“We finally have a day to reflect on this whirlwind of a week,” Stone Creek Inn manager Gabrielle Walsh told customers in an emailed note on Monday. “Like you, there were moments we all felt overwhelmed, emotional, anxious, exhausted and really cold (remember the truck is outside!). However, we must always find the silver lining in any and every situation. The wine glass is always half full and the sun still rises even after the darkest of nights.

“We had, dare I say it, fun this weekend!” she added. “We all got into a groove and by Sunday we developed an entirely new system of restaurant operations.”

The fine-dining restaurant has moved all its takeout operations to a food truck now parked in the restaurants typically full parking lot. After a week of takeout-only, the restaurant has expanded its hours going forward, adding lunch preparations starting at noon on the weekends.

The restaurant industry news website Eater.com has tracked the devastation to the business in New York City, from a steep decline in business at Chinese food restaurants when the pandemic was still localized in that country, to the tens of thousands of layoffs and the struggle by some of the world’s most famous and celebrated culinary experts to stay viable through takeout food.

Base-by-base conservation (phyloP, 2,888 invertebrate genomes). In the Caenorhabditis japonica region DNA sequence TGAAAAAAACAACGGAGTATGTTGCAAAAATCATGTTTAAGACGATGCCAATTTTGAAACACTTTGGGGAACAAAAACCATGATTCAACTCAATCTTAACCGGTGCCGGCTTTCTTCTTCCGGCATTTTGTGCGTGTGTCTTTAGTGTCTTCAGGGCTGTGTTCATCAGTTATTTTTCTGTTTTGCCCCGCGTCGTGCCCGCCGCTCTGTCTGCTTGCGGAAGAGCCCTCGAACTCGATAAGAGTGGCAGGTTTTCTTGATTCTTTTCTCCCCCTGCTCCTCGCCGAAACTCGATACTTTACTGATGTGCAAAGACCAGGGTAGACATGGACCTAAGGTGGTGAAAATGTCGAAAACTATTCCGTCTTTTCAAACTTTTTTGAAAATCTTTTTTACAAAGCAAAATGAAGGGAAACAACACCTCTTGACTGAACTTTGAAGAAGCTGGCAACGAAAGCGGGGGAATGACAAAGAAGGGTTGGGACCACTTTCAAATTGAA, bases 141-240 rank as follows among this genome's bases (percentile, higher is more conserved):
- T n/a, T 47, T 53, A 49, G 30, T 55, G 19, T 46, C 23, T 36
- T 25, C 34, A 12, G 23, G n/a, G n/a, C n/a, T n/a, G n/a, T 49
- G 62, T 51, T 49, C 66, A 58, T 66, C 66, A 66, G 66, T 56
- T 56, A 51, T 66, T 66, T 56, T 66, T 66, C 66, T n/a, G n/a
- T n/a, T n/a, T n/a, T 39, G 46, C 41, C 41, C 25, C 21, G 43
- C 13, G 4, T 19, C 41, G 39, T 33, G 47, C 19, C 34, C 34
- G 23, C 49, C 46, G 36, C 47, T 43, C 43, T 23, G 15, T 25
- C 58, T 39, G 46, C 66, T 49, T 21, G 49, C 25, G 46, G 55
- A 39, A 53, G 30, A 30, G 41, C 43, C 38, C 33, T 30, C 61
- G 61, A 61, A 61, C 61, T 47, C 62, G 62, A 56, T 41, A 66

The Centers for Disease Control and Prevention has posted an advisory to its site that takeout food transactions are considered safe from transmission concerns, as long as prudent precautions are taken. The assessment states that the likelihood of novel coronavirus being transmitted from one person to another through the preparation and passing of food from restaurant to customer is extremely low.

The agency said it is not aware of any instances of such transmission and offered the advice that a customer picking up food simply wash their hands after touching a delivery bag in which a food order is given to them.

Restaurateurs spotlighted that their industry was already one of the most hygienically controlled businesses, and that basic precautions are being doubled down, with face masks and regular sanitizing a key to keeping customers trusting of their product.

“We need to be organized, and clean and stay positive and keep a smile on,” Mr. Matsuoka said. “These are extremely hard times.”